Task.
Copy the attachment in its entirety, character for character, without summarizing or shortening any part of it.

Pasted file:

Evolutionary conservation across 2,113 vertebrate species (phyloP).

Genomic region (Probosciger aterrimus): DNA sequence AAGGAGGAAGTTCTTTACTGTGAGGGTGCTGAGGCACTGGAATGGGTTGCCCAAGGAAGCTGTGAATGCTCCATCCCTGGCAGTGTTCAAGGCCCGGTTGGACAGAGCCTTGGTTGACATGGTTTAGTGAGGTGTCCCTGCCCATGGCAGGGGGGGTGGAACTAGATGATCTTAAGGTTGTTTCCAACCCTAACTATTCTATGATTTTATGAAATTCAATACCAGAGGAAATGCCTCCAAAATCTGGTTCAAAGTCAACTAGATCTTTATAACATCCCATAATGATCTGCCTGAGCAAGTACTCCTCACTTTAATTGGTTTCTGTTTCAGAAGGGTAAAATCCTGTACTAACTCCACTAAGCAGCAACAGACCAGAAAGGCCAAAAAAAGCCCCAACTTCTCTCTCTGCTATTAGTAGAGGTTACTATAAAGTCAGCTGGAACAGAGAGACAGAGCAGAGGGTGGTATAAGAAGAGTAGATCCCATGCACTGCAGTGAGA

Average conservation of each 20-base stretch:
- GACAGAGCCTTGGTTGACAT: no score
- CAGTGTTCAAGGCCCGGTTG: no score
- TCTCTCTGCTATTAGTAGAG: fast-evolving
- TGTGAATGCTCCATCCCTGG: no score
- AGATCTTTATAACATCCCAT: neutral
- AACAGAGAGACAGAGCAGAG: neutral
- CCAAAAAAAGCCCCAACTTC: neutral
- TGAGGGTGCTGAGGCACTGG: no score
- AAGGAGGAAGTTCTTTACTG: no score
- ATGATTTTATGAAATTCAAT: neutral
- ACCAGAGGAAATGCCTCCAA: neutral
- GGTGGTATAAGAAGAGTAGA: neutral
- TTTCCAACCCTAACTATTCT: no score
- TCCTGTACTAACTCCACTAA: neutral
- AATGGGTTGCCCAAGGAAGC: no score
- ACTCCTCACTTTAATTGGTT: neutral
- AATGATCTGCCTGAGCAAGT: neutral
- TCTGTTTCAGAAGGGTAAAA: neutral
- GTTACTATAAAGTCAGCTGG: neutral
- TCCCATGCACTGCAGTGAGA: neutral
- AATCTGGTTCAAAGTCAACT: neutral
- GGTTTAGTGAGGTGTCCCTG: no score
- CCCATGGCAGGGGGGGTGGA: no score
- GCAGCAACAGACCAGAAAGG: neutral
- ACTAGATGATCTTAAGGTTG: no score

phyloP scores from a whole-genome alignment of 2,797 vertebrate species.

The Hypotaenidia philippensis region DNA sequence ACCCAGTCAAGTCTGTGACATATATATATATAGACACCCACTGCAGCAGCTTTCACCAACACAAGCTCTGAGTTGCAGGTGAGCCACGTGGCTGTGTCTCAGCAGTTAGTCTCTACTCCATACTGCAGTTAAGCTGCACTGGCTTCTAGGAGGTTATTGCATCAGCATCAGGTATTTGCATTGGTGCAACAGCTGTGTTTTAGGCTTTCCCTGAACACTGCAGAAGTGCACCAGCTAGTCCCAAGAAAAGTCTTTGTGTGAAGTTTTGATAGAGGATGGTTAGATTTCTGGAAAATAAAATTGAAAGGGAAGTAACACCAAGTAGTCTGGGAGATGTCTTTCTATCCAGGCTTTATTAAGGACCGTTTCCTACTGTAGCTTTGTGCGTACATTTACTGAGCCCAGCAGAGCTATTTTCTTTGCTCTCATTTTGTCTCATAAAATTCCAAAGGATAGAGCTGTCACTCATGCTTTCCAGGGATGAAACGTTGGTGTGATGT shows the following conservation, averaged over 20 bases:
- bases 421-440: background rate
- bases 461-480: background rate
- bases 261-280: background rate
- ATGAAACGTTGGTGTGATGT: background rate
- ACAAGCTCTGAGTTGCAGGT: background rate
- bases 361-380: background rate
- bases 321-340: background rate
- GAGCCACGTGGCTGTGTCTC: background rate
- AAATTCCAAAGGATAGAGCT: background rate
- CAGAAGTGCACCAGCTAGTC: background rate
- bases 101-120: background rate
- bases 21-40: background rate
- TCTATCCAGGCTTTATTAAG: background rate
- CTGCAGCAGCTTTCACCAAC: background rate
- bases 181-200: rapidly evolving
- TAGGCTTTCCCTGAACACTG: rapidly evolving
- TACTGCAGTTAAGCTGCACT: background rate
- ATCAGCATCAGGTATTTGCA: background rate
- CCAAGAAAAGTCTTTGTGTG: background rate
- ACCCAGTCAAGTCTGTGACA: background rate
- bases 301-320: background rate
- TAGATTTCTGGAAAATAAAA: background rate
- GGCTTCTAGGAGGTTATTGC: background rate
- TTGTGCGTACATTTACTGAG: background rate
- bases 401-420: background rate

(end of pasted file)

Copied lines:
Evolutionary conservation across 2,113 vertebrate species (phyloP).

Genomic region (Probosciger aterrimus): DNA sequence AAGGAGGAAGTTCTTTACTGTGAGGGTGCTGAGGCACTGGAATGGGTTGCCCAAGGAAGCTGTGAATGCTCCATCCCTGGCAGTGTTCAAGGCCCGGTTGGACAGAGCCTTGGTTGACATGGTTTAGTGAGGTGTCCCTGCCCATGGCAGGGGGGGTGGAACTAGATGATCTTAAGGTTGTTTCCAACCCTAACTATTCTATGATTTTATGAAATTCAATACCAGAGGAAATGCCTCCAAAATCTGGTTCAAAGTCAACTAGATCTTTATAACATCCCATAATGATCTGCCTGAGCAAGTACTCCTCACTTTAATTGGTTTCTGTTTCAGAAGGGTAAAATCCTGTACTAACTCCACTAAGCAGCAACAGACCAGAAAGGCCAAAAAAAGCCCCAACTTCTCTCTCTGCTATTAGTAGAGGTTACTATAAAGTCAGCTGGAACAGAGAGACAGAGCAGAGGGTGGTATAAGAAGAGTAGATCCCATGCACTGCAGTGAGA

Average conservation of each 20-base stretch:
- GACAGAGCCTTGGTTGACAT: no score
- CAGTGTTCAAGGCCCGGTTG: no score
- TCTCTCTGCTATTAGTAGAG: fast-evolving
- TGTGAATGCTCCATCCCTGG: no score
- AGATCTTTATAACATCCCAT: neutral
- AACAGAGAGACAGAGCAGAG: neutral
- CCAAAAAAAGCCCCAACTTC: neutral
- TGAGGGTGCTGAGGCACTGG: no score
- AAGGAGGAAGTTCTTTACTG: no score
- ATGATTTTATGAAATTCAAT: neutral
- ACCAGAGGAAATGCCTCCAA: neutral
- GGTGGTATAAGAAGAGTAGA: neutral
- TTTCCAACCCTAACTATTCT: no score
- TCCTGTACTAACTCCACTAA: neutral
- AATGGGTTGCCCAAGGAAGC: no score
- ACTCCTCACTTTAATTGGTT: neutral
- AATGATCTGCCTGAGCAAGT: neutral
- TCTGTTTCAGAAGGGTAAAA: neutral
- GTTACTATAAAGTCAGCTGG: neutral
- TCCCATGCACTGCAGTGAGA: neutral
- AATCTGGTTCAAAGTCAACT: neutral
- GGTTTAGTGAGGTGTCCCTG: no score
- CCCATGGCAGGGGGGGTGGA: no score
- GCAGCAACAGACCAGAAAGG: neutral
- ACTAGATGATCTTAAGGTTG: no score

phyloP scores from a whole-genome alignment of 2,797 vertebrate species.

The Hypotaenidia philippensis region DNA sequence ACCCAGTCAAGTCTGTGACATATATATATATAGACACCCACTGCAGCAGCTTTCACCAACACAAGCTCTGAGTTGCAGGTGAGCCACGTGGCTGTGTCTCAGCAGTTAGTCTCTACTCCATACTGCAGTTAAGCTGCACTGGCTTCTAGGAGGTTATTGCATCAGCATCAGGTATTTGCATTGGTGCAACAGCTGTGTTTTAGGCTTTCCCTGAACACTGCAGAAGTGCACCAGCTAGTCCCAAGAAAAGTCTTTGTGTGAAGTTTTGATAGAGGATGGTTAGATTTCTGGAAAATAAAATTGAAAGGGAAGTAACACCAAGTAGTCTGGGAGATGTCTTTCTATCCAGGCTTTATTAAGGACCGTTTCCTACTGTAGCTTTGTGCGTACATTTACTGAGCCCAGCAGAGCTATTTTCTTTGCTCTCATTTTGTCTCATAAAATTCCAAAGGATAGAGCTGTCACTCATGCTTTCCAGGGATGAAACGTTGGTGTGATGT shows the following conservation, averaged over 20 bases:
- bases 421-440: background rate
- bases 461-480: background rate
- bases 261-280: background rate
- ATGAAACGTTGGTGTGATGT: background rate
- ACAAGCTCTGAGTTGCAGGT: background rate
- bases 361-380: background rate
- bases 321-340: background rate
- GAGCCACGTGGCTGTGTCTC: background rate
- AAATTCCAAAGGATAGAGCT: background rate
- CAGAAGTGCACCAGCTAGTC: background rate
- bases 101-120: background rate
- bases 21-40: background rate
- TCTATCCAGGCTTTATTAAG: background rate
- CTGCAGCAGCTTTCACCAAC: background rate
- bases 181-200: rapidly evolving
- TAGGCTTTCCCTGAACACTG: rapidly evolving
- TACTGCAGTTAAGCTGCACT: background rate
- ATCAGCATCAGGTATTTGCA: background rate
- CCAAGAAAAGTCTTTGTGTG: background rate
- ACCCAGTCAAGTCTGTGACA: background rate
- bases 301-320: background rate
- TAGATTTCTGGAAAATAAAA: background rate
- GGCTTCTAGGAGGTTATTGC: background rate
- TTGTGCGTACATTTACTGAG: background rate
- bases 401-420: background rate